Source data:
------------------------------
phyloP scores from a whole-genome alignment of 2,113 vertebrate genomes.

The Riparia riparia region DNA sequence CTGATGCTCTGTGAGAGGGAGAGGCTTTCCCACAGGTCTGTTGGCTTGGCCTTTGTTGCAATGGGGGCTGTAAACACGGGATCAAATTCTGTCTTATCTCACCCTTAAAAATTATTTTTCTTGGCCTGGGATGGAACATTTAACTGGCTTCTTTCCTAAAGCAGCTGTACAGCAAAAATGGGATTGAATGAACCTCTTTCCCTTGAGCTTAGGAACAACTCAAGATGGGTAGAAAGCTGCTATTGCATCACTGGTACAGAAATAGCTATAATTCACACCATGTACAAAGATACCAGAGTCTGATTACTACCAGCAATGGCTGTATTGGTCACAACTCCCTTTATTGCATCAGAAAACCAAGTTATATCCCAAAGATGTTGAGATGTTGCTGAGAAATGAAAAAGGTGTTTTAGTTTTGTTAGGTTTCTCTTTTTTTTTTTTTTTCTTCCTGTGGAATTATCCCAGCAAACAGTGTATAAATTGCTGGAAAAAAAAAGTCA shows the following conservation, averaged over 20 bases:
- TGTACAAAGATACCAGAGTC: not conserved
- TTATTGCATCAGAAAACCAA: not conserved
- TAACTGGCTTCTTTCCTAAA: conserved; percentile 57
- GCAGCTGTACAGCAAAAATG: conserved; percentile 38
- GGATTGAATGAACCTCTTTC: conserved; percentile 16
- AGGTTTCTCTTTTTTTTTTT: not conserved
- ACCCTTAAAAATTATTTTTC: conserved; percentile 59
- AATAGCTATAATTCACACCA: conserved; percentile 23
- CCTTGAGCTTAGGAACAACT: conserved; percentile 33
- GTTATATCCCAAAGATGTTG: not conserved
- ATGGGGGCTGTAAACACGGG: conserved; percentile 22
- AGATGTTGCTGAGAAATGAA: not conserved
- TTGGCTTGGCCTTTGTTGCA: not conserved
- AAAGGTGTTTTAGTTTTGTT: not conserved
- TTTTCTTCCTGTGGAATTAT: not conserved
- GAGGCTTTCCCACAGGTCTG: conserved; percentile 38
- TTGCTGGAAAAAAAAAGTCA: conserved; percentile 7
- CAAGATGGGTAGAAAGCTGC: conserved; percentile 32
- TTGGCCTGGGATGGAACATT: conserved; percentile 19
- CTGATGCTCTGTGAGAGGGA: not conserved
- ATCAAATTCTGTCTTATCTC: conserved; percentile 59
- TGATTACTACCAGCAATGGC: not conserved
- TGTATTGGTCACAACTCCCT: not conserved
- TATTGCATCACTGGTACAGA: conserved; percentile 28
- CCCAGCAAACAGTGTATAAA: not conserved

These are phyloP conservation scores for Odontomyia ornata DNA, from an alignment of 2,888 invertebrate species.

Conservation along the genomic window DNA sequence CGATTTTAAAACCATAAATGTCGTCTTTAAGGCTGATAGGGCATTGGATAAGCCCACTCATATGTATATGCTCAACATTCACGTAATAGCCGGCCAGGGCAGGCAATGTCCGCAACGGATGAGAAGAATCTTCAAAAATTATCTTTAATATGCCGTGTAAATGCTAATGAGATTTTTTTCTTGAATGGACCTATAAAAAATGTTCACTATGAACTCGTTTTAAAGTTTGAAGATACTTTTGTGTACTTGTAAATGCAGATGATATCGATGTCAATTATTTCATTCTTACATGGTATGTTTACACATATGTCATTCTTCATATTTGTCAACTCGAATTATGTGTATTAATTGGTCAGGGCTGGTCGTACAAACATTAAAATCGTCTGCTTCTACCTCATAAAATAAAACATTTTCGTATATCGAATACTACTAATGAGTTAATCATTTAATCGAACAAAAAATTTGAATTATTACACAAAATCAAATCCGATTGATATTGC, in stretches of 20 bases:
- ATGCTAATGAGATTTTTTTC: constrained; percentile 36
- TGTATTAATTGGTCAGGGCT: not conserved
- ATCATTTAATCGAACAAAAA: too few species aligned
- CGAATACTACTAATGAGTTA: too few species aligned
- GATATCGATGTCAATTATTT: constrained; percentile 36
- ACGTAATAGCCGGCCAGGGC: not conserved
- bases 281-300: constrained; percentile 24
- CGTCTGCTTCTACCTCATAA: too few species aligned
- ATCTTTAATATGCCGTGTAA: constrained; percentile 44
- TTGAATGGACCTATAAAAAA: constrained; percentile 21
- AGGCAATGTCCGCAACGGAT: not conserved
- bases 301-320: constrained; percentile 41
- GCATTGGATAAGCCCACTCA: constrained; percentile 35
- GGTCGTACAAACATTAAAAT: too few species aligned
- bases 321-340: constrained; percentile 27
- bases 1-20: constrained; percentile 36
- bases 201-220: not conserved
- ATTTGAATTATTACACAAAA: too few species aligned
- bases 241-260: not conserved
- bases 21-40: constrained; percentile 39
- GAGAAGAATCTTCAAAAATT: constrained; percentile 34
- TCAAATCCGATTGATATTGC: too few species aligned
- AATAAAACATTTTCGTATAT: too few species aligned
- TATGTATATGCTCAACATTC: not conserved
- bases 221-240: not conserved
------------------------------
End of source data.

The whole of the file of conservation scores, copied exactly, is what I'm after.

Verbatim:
phyloP scores from a whole-genome alignment of 2,113 vertebrate genomes.

The Riparia riparia region DNA sequence CTGATGCTCTGTGAGAGGGAGAGGCTTTCCCACAGGTCTGTTGGCTTGGCCTTTGTTGCAATGGGGGCTGTAAACACGGGATCAAATTCTGTCTTATCTCACCCTTAAAAATTATTTTTCTTGGCCTGGGATGGAACATTTAACTGGCTTCTTTCCTAAAGCAGCTGTACAGCAAAAATGGGATTGAATGAACCTCTTTCCCTTGAGCTTAGGAACAACTCAAGATGGGTAGAAAGCTGCTATTGCATCACTGGTACAGAAATAGCTATAATTCACACCATGTACAAAGATACCAGAGTCTGATTACTACCAGCAATGGCTGTATTGGTCACAACTCCCTTTATTGCATCAGAAAACCAAGTTATATCCCAAAGATGTTGAGATGTTGCTGAGAAATGAAAAAGGTGTTTTAGTTTTGTTAGGTTTCTCTTTTTTTTTTTTTTTCTTCCTGTGGAATTATCCCAGCAAACAGTGTATAAATTGCTGGAAAAAAAAAGTCA shows the following conservation, averaged over 20 bases:
- TGTACAAAGATACCAGAGTC: not conserved
- TTATTGCATCAGAAAACCAA: not conserved
- TAACTGGCTTCTTTCCTAAA: conserved; percentile 57
- GCAGCTGTACAGCAAAAATG: conserved; percentile 38
- GGATTGAATGAACCTCTTTC: conserved; percentile 16
- AGGTTTCTCTTTTTTTTTTT: not conserved
- ACCCTTAAAAATTATTTTTC: conserved; percentile 59
- AATAGCTATAATTCACACCA: conserved; percentile 23
- CCTTGAGCTTAGGAACAACT: conserved; percentile 33
- GTTATATCCCAAAGATGTTG: not conserved
- ATGGGGGCTGTAAACACGGG: conserved; percentile 22
- AGATGTTGCTGAGAAATGAA: not conserved
- TTGGCTTGGCCTTTGTTGCA: not conserved
- AAAGGTGTTTTAGTTTTGTT: not conserved
- TTTTCTTCCTGTGGAATTAT: not conserved
- GAGGCTTTCCCACAGGTCTG: conserved; percentile 38
- TTGCTGGAAAAAAAAAGTCA: conserved; percentile 7
- CAAGATGGGTAGAAAGCTGC: conserved; percentile 32
- TTGGCCTGGGATGGAACATT: conserved; percentile 19
- CTGATGCTCTGTGAGAGGGA: not conserved
- ATCAAATTCTGTCTTATCTC: conserved; percentile 59
- TGATTACTACCAGCAATGGC: not conserved
- TGTATTGGTCACAACTCCCT: not conserved
- TATTGCATCACTGGTACAGA: conserved; percentile 28
- CCCAGCAAACAGTGTATAAA: not conserved

These are phyloP conservation scores for Odontomyia ornata DNA, from an alignment of 2,888 invertebrate species.

Conservation along the genomic window DNA sequence CGATTTTAAAACCATAAATGTCGTCTTTAAGGCTGATAGGGCATTGGATAAGCCCACTCATATGTATATGCTCAACATTCACGTAATAGCCGGCCAGGGCAGGCAATGTCCGCAACGGATGAGAAGAATCTTCAAAAATTATCTTTAATATGCCGTGTAAATGCTAATGAGATTTTTTTCTTGAATGGACCTATAAAAAATGTTCACTATGAACTCGTTTTAAAGTTTGAAGATACTTTTGTGTACTTGTAAATGCAGATGATATCGATGTCAATTATTTCATTCTTACATGGTATGTTTACACATATGTCATTCTTCATATTTGTCAACTCGAATTATGTGTATTAATTGGTCAGGGCTGGTCGTACAAACATTAAAATCGTCTGCTTCTACCTCATAAAATAAAACATTTTCGTATATCGAATACTACTAATGAGTTAATCATTTAATCGAACAAAAAATTTGAATTATTACACAAAATCAAATCCGATTGATATTGC, in stretches of 20 bases:
- ATGCTAATGAGATTTTTTTC: constrained; percentile 36
- TGTATTAATTGGTCAGGGCT: not conserved
- ATCATTTAATCGAACAAAAA: too few species aligned
- CGAATACTACTAATGAGTTA: too few species aligned
- GATATCGATGTCAATTATTT: constrained; percentile 36
- ACGTAATAGCCGGCCAGGGC: not conserved
- bases 281-300: constrained; percentile 24
- CGTCTGCTTCTACCTCATAA: too few species aligned
- ATCTTTAATATGCCGTGTAA: constrained; percentile 44
- TTGAATGGACCTATAAAAAA: constrained; percentile 21
- AGGCAATGTCCGCAACGGAT: not conserved
- bases 301-320: constrained; percentile 41
- GCATTGGATAAGCCCACTCA: constrained; percentile 35
- GGTCGTACAAACATTAAAAT: too few species aligned
- bases 321-340: constrained; percentile 27
- bases 1-20: constrained; percentile 36
- bases 201-220: not conserved
- ATTTGAATTATTACACAAAA: too few species aligned
- bases 241-260: not conserved
- bases 21-40: constrained; percentile 39
- GAGAAGAATCTTCAAAAATT: constrained; percentile 34
- TCAAATCCGATTGATATTGC: too few species aligned
- AATAAAACATTTTCGTATAT: too few species aligned
- TATGTATATGCTCAACATTC: not conserved
- bases 221-240: not conserved